Fashioning descriptive models in biology: Of Worms and wiring diagrams

Philosophy of Science 67 (3):272 (2000)
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The biological sciences have become increasingly reliant on so-called 'model organisms'. I argue that in this domain, the concept of a descriptive model is essential for understanding scientific practice. Using a case study, I show how such a model was formulated in a preexplanatory context for subsequent use as a prototype from which explanations ultimately may be generated both within the immediate domain of the original model and in additional, related domains. To develop this concept of a descriptive model, I focus on use of the nematode worm Caenorhabditis elegans and the wiring diagrams that were developed as models of its neural structure. In addition, implications of the concept of a descriptive model, particularly its relevance for the data-phenomena distinction as well as its relation to long-standing debates on realism, are briefly examined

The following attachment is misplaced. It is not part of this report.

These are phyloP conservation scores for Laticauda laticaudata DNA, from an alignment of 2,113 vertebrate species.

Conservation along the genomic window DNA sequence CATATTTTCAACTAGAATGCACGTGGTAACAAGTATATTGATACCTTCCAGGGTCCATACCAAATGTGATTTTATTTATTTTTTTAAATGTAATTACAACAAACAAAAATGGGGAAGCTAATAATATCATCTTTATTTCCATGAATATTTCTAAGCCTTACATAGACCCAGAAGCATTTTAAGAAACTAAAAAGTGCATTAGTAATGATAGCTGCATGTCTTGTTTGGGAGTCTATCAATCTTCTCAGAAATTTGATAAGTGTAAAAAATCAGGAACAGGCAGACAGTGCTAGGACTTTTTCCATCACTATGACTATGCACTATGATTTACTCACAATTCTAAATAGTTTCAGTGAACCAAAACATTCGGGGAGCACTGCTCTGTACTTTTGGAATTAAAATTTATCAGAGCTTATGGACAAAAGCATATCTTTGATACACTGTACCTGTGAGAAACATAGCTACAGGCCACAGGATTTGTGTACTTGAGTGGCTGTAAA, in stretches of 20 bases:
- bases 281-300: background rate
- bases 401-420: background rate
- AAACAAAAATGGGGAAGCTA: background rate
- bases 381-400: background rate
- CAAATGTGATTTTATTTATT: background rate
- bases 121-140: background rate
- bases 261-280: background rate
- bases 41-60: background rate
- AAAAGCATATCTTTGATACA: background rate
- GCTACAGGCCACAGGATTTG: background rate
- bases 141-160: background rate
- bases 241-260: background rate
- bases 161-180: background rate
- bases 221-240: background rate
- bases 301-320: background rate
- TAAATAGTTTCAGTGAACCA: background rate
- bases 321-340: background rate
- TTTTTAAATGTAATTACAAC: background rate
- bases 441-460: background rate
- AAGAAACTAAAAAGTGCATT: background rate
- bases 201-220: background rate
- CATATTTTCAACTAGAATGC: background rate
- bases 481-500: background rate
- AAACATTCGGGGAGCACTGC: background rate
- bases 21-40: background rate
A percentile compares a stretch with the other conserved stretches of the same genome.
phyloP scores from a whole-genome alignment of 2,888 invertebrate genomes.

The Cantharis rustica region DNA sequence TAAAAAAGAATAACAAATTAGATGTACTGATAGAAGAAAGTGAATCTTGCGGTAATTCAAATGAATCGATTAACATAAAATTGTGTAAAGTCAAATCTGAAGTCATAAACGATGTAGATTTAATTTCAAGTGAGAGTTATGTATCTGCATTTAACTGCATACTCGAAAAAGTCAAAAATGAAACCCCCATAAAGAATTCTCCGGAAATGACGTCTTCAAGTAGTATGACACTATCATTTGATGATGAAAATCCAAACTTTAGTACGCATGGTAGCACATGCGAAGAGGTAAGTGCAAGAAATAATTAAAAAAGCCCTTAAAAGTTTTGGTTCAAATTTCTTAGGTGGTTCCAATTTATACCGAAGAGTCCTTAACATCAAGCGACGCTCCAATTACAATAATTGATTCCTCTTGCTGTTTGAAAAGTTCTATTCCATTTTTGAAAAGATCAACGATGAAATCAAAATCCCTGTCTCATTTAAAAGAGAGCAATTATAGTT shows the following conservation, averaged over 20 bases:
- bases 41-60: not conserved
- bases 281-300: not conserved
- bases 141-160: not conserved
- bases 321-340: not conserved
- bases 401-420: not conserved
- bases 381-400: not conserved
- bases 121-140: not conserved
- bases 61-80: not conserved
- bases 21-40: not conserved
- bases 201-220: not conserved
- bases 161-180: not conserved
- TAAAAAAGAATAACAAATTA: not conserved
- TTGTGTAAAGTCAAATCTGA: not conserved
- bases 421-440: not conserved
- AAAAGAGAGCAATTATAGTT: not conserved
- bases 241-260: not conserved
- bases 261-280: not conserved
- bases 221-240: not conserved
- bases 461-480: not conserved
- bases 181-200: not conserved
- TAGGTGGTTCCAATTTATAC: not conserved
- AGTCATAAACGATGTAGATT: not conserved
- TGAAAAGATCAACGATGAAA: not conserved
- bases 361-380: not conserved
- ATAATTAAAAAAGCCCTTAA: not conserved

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Rachel Allyson Ankeny
University of Adelaide

Citations of this work

What’s so special about model organisms?Rachel A. Ankeny & Sabina Leonelli - 2011 - Studies in History and Philosophy of Science Part A 42 (2):313-323.
From genetic to genomic regulation: iterativity in microRNA research.Maureen A. O’Malley, Kevin C. Elliott & Richard M. Burian - 2010 - Studies in History and Philosophy of Science Part C: Studies in History and Philosophy of Biological and Biomedical Sciences 41 (4):407-417.

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References found in this work

Saving the phenomena.James Bogen & James Woodward - 1988 - Philosophical Review 97 (3):303-352.
Models and Analogies in Science.Mary B. Hesse - 1966 - Philosophy and Rhetoric 3 (3):190-191.
Discovery and Explanation in Biology and Medicine.Kenneth F. Schaffner - 1995 - British Journal for the Philosophy of Science 46 (4):621-623.

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